Owning the XSi myself, and having a couple friends who own the T1i and T2i, I can state that there is definitely an improvement in image quality going from the XSi to the T2i. The technology is several years improved on the T2i, as the XSi uses much older sensor tech and more basic image processing chips. The XSi does not perform well at all when moving beyond ISO 400, and ISO 1600 is practically unusable for low-light photography. It only really performs decently when you have enough light to use a lower ISO anyway. In contrast, the T2i performs quite well at ISO 1600, and does decently well at ISO 3200.
My friends and I do quite a bit of night sky photography, and there is no question that for short-exposure night sky photography of the milky way and constellations, the T2i does FAR better than the XSi. My camera (the XSi) is unusable at ISO 1600, but ok at ISO 800. Even with a wide 50mm f/1.4 lens, its pretty tough to get a decent milky way shot with the XSi. With the T2i, getting good milky way shots is much easier as ISO 1600 is perfectly usable, and longer shots, up to 25-30 seconds, are a breeze. For star trails, there isn't much of a difference, as you use a low ISO and stop down the aperture a bit anyway, but the T2i offers quite a bit more resolution, so its still a win.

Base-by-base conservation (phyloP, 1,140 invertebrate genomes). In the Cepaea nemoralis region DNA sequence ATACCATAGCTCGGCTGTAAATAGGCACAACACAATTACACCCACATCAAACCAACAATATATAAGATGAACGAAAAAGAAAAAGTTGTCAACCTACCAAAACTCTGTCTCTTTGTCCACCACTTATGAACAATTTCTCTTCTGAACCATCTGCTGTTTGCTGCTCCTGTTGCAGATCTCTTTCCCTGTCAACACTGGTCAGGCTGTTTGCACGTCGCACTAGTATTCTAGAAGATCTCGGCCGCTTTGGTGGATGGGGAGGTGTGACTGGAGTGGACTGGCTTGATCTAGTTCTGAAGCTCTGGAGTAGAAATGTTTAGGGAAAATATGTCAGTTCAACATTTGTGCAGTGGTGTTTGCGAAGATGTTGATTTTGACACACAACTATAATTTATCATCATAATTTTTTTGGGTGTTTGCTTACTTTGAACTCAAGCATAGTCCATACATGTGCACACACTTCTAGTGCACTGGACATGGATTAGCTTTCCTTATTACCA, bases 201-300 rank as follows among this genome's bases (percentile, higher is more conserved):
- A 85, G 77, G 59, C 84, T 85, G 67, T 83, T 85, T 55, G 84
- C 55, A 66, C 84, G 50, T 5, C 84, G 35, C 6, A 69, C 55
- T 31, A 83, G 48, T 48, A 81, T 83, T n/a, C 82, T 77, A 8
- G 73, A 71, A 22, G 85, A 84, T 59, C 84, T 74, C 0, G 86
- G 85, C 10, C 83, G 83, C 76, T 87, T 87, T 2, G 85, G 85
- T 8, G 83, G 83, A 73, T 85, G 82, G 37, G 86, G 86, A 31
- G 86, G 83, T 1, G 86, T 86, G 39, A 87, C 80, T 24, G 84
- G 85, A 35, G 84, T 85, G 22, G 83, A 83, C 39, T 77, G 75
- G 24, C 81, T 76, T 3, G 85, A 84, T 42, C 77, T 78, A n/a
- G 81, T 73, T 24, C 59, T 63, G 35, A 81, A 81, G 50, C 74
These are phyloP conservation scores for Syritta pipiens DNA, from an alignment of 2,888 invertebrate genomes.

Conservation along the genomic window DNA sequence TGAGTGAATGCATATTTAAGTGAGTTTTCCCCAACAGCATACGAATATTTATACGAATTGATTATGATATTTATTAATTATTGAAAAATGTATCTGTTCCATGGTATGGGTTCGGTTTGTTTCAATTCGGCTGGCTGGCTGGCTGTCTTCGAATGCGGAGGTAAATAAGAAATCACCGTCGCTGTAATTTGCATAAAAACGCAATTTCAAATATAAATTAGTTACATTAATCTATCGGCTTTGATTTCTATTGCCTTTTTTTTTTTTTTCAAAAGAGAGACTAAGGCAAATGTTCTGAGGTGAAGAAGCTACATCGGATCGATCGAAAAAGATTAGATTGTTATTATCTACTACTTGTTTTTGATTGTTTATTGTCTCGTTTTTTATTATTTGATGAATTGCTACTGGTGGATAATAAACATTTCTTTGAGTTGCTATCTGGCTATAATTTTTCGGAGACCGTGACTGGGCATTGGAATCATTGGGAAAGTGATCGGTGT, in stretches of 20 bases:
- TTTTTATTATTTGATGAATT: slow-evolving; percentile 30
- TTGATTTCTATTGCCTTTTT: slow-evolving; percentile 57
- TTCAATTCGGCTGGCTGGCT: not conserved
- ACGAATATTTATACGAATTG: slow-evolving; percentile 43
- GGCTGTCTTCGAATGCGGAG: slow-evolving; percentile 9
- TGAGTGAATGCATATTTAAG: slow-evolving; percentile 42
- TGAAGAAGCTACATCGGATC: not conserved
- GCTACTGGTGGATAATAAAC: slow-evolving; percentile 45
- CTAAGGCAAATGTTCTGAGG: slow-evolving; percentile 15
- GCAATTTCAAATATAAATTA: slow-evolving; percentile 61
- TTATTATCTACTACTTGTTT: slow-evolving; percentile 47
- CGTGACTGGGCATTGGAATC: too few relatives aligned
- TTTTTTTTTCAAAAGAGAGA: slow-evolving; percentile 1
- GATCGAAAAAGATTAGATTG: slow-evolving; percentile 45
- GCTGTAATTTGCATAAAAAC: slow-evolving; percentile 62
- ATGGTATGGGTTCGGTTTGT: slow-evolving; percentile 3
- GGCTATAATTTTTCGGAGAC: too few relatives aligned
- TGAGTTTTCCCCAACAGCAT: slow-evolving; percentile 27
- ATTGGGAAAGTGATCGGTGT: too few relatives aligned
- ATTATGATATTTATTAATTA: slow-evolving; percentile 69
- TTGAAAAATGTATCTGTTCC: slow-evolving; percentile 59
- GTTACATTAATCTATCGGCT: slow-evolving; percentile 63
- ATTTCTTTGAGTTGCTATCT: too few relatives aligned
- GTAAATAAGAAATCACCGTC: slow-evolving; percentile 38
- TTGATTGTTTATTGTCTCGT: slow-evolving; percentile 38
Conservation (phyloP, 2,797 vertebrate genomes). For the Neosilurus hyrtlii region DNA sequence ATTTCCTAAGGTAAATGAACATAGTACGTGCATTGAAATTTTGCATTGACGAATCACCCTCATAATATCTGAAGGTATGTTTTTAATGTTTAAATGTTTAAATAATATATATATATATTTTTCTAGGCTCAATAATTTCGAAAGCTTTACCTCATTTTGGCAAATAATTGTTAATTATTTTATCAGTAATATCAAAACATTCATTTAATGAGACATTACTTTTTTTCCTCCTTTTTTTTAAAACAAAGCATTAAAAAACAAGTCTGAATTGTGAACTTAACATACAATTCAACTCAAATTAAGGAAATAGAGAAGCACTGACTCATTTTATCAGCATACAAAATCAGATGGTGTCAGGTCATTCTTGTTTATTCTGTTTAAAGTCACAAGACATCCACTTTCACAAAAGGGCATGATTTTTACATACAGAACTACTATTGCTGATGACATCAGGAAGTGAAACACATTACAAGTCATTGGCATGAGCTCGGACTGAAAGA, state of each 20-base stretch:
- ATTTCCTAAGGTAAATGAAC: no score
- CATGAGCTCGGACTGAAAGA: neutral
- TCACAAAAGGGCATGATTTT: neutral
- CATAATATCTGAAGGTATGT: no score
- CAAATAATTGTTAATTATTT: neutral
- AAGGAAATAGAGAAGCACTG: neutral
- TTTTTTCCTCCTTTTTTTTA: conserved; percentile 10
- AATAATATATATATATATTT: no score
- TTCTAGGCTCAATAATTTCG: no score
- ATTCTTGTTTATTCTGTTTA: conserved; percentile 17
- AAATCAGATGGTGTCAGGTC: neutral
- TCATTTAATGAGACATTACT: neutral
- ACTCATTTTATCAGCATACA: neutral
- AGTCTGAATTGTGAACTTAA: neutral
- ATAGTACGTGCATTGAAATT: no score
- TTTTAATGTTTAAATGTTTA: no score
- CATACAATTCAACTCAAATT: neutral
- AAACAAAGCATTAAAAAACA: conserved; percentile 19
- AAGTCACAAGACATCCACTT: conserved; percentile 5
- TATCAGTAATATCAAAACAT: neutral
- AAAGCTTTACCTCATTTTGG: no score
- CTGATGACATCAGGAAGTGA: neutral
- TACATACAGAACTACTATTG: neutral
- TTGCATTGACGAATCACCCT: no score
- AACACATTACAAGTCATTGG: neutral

I do a lot of moon photography (partly because I love the moon, and partly because the moon is the only thing visible when I have time to do any photography these days -_- ). The XSi fares decently, however its limited dynamic range does pose a problem at times. The T2i is a tad bit better in the area of dynamic range, although not a whole lot.
Regardless of the kind of long exposure photography you hope to do, night sky photography is an excellent test. Comparing the XSi with the T2i for night sky photography, the T2i is definitely an improvement.